The development and conceptual relationship of the constructs of threat appraisal (TA) and intolerance of uncertainty (IU) are explored in the context of anxiety disorders. A narrative review tracking the development of these constructs and their relationship is undertaken. There is some evidence to suggest that the interaction between the components of threat appraisal (probability × cost) may partially account for or provide a theoretical framework which explains presenting levels of anxiety. Furthermore, research suggested that IU is a construct which contributes to a broad range of anxiety disorders. It was concluded that distinctive cognitive biases linked with IU – such as interpreting ambiguous and uncertain (both positive and negative) information as highly concerning – suggests that IU is interpreted negatively independent of threat appraisal. These findings mean a number of issues remain unclear, including whether IU in anxiety-provoking situations is sufficient in itself – independent of threat appraisal – in eliciting high levels of anxiety. Additionally, it is unclear whether threat appraisal and IU act as independent constructs, or more in an interactive manner in anxiety. To achieve further clarity on these issues, methodological recommendations for future research are made.
Key learning aims
To understand the conceptual foundations of TA and IU in the cognitive model of anxiety.
To understand the empirical evidence supporting the role of both TA and IU in anxiety.
To appreciate the potential relationship between these concepts in anxiety.
This study will evaluate radiation medicine professionals’ perceptions of clinical and professional risks and benefits, and the evolving roles and responsibilities with artificial intelligence (AI).
Radiation oncologists (ROs), medical physicists (MPs), treatment planners (TP-RTTs) and treatment delivery radiation therapists (TD-RTTs) at a cancer centre in preliminary stages of implementing an AI-enabled treatment planning system were invited to participate in uniprofessional focus groups. Semi-structured scripts addressed the perceptions of AI, including thoughts regarding changing roles and competencies. Sessions were audiorecorded, transcribed and coded thematically through consensus-building.
A total of 24 participants (four ROs, five MPs, seven TP-RTTs and eight TD-RTTs) were engaged in four focus groups of 58 minutes average duration (range 54–61 minutes). Emergent themes addressed AI’s impact on quality of care, changing professional tasks and changing competency requirements. Time-consuming repetitive tasks such as delineating targets, generating treatment plans and quality assurance were thought conducive to offloading to AI. Outcomes data and adaptive planning would be incorporated into clinical decision-making. Changing workload would necessitate changing skills, prioritising plan evaluation over generation and increasing interprofessional communication. All groups discussed AI reducing the need for TP-RTTs, though displacement was thought more likely than replacement.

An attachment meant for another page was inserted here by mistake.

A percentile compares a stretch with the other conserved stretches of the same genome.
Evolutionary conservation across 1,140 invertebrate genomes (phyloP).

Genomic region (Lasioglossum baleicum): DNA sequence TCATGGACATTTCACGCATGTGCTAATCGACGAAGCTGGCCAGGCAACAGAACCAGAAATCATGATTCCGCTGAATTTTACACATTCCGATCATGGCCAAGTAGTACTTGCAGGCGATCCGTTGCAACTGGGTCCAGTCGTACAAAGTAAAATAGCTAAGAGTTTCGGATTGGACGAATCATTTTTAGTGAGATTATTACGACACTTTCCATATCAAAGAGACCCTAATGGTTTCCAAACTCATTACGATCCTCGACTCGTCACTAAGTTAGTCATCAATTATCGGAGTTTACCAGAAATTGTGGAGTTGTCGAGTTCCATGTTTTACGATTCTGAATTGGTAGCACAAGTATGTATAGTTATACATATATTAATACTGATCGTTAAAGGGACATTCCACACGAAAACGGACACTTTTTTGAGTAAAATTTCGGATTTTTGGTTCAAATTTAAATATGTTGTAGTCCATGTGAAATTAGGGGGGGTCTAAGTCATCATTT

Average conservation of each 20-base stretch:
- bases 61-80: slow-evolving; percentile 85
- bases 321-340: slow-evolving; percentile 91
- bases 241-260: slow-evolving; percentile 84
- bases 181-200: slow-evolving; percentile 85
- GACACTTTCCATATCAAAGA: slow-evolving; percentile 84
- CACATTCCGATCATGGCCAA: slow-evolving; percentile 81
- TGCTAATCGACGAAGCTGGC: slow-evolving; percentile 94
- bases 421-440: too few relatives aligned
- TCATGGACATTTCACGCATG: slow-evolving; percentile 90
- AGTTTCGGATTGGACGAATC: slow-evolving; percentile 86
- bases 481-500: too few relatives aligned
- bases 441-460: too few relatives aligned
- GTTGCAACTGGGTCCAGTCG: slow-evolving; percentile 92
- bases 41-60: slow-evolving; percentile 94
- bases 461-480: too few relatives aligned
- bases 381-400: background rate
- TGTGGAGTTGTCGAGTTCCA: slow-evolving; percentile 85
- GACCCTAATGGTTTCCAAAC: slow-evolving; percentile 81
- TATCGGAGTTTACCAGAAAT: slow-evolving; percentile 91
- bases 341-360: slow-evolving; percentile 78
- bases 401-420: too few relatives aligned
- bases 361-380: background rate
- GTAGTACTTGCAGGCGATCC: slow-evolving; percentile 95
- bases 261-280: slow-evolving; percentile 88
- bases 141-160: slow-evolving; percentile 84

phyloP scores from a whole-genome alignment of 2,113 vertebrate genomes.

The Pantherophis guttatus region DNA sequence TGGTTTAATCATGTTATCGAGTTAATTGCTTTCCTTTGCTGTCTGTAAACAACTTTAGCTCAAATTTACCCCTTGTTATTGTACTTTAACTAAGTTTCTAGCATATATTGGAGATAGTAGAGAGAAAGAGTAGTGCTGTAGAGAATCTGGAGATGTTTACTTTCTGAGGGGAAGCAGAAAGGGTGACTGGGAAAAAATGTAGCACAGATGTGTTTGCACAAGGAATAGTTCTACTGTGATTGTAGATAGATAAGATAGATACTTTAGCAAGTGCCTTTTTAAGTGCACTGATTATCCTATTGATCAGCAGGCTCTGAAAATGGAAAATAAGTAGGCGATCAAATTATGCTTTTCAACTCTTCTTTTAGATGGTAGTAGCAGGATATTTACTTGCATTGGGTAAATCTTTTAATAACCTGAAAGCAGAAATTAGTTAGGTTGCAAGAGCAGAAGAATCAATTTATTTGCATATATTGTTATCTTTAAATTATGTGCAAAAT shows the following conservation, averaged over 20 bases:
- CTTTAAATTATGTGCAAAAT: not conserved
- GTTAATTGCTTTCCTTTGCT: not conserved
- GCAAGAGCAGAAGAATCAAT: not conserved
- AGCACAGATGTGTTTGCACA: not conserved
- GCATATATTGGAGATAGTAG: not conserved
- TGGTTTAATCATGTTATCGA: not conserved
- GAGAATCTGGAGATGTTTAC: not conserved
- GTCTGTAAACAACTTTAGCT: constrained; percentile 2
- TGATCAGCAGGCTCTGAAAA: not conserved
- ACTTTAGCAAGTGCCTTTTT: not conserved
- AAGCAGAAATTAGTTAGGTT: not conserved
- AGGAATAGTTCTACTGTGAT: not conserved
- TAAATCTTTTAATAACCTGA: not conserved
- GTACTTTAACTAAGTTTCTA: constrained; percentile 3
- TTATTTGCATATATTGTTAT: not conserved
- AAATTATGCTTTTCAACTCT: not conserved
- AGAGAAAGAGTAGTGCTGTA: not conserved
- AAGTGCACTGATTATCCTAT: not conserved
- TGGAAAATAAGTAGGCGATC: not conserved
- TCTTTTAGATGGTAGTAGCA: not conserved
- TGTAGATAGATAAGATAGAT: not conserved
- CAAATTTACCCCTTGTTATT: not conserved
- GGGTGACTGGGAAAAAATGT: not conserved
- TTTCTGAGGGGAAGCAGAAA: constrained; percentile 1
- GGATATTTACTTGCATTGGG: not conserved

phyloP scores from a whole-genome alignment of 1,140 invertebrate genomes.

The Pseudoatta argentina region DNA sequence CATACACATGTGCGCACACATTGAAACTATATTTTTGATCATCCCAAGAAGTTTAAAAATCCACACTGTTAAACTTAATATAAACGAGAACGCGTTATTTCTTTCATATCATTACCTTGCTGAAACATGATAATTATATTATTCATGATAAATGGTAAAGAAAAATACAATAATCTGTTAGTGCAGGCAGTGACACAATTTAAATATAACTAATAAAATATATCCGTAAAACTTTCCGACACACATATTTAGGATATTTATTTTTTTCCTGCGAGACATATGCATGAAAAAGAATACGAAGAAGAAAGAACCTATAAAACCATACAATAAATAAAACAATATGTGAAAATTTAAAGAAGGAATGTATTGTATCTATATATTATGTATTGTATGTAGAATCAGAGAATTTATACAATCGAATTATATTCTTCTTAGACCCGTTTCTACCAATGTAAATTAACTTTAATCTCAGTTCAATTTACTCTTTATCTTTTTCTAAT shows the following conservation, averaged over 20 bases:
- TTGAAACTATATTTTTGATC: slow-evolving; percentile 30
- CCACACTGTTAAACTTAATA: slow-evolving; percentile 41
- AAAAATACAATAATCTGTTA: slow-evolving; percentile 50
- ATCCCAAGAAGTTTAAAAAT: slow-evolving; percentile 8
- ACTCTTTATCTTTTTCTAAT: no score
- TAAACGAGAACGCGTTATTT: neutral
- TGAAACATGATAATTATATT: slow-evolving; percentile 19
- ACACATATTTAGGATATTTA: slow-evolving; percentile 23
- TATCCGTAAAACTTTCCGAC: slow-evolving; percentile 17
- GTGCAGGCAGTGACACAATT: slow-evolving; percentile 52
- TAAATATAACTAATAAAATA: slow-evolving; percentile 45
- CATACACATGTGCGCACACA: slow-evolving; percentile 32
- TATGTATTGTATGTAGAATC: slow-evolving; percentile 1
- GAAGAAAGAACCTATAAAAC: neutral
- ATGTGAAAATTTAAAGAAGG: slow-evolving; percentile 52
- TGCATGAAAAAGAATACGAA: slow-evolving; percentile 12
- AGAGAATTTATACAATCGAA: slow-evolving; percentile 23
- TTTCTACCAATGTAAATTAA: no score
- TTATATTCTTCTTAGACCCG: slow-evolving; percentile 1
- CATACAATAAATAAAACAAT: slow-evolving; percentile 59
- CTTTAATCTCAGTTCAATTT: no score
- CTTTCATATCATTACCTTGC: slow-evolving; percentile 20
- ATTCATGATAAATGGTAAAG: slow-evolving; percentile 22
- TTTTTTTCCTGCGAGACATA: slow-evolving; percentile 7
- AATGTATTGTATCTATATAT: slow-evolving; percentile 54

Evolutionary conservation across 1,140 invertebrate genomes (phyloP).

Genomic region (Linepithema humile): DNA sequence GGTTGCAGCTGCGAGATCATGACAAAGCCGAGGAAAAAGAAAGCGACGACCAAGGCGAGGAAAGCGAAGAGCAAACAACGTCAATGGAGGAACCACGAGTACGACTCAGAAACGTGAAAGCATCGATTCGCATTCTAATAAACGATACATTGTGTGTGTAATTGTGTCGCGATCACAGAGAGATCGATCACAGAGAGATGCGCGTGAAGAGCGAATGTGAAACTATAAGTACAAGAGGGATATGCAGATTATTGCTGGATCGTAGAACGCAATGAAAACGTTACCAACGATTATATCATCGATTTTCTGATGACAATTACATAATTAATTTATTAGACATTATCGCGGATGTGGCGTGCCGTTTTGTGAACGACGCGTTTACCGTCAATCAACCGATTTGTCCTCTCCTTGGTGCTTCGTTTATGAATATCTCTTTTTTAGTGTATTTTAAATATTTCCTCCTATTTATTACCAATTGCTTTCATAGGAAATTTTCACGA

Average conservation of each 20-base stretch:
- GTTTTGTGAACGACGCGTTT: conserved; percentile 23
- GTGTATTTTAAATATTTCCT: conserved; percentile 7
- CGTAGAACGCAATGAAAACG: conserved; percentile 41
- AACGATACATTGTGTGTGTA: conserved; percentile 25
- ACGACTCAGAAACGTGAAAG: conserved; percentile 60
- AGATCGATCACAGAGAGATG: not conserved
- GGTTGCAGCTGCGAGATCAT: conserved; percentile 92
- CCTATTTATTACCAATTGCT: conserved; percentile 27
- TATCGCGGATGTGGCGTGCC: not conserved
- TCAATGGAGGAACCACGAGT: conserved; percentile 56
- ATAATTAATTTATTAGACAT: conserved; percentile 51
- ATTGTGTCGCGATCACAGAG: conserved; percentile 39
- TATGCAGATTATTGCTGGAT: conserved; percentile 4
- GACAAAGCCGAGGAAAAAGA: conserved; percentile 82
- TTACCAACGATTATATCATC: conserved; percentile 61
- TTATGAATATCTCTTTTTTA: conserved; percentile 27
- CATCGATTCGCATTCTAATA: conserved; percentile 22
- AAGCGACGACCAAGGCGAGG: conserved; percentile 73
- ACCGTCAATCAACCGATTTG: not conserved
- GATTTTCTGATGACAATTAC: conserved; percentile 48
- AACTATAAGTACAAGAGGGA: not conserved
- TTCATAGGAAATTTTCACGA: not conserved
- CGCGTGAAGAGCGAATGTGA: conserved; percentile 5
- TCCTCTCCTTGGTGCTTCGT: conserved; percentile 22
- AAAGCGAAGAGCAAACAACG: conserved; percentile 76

It is important to consider how professionals perceive AI to be proactive in informing change, as gains in quality and efficiency will require new workflows, skills and education.
Hip fracture rehabilitation has two streams: high tolerance short duration (HTSD) and low tolerance long duration (LTLD). This study examined patient characteristics and outcomes in HTSD and LTLD associated with length of stay (LOS) and discharge destination. We retrospectively examined patients’ medical charts following hip fracture surgery and collected demographic, functional, and health characteristics. A statistical analysis was done to describe the differences between HTSD (n = 73) and LTLD (n = 57) patient characteristics and their relationship with LOS and discharge destination. Those in LTLD were significantly older, less independent with prefracture bathing and instrumental activities of daily living, had lower Functional Independence Measure (FIM) admission scores, and more co-morbidities. Higher FIM motor score on admission in HTSD and greater change in FIM total score in LTLD was significantly correlated with discharge home. Diabetes in LTLD and lower total admission FIM in HTSD was significantly associated with increased LOS.
Introduction: Patients with chronic diseases are known to benefit from exercise. Such patients often visit the emergency department (ED). There are few studies examining prescribing exercise in the ED. We wished to study if exercise prescription in the ED is feasible and effective. Methods: In this pilot prospective block randomized trial, patients in the control group received routine care, whereas the intervention group received a combined written and verbal prescription for moderate exercise (150 minutes/week). Both groups were followed up by phone at 2 months. The primary outcome was achieving 150 min of exercise per week. Secondary outcomes included change in exercise, and differences in reported median weekly exercise. Comparisons were made by Mann-Whitney and Fishers tests (GraphPad). Results: Follow-up was completed for 22 patients (11 Control; 11 Intervention). Baseline reported median (with IQR) weekly exercise was similar between groups; Control 0(0-0)min; Intervention 0(0-45)min. There was no difference between groups for the primary outcome of 150 min/week at 2 months (Control 3/11; Intervention 4/11, RR 1.33 (95%CI 0.38-4.6;p=1.0). There was a significant increase in median exercise from baseline in both groups, but no difference between the groups (Control 75(10-225)min; Intervention 120(52.5-150)min;NS). 3 control patients actually received exercise prescription as part of routine care. A post-hoc comparison of patients receiving intervention vs. no intervention, revealed an increase in patients meeting the primary target of 150min/week (No intervention 0/8; Intervention 7/14, RR 2.0 (95%CI 1.2-3.4);p=0.023). Conclusion: Recruitment was feasible, however our study was underpowered to quantify an estimated effect size. As a significant proportion of the control group received the intervention (as part of standard care), any potential measurable effect was diluted. The improvement seen in patients receiving intervention and the increase in reported exercise in both groups (possible Hawthorne effect) suggests that exercise prescription for ED patients may be beneficial.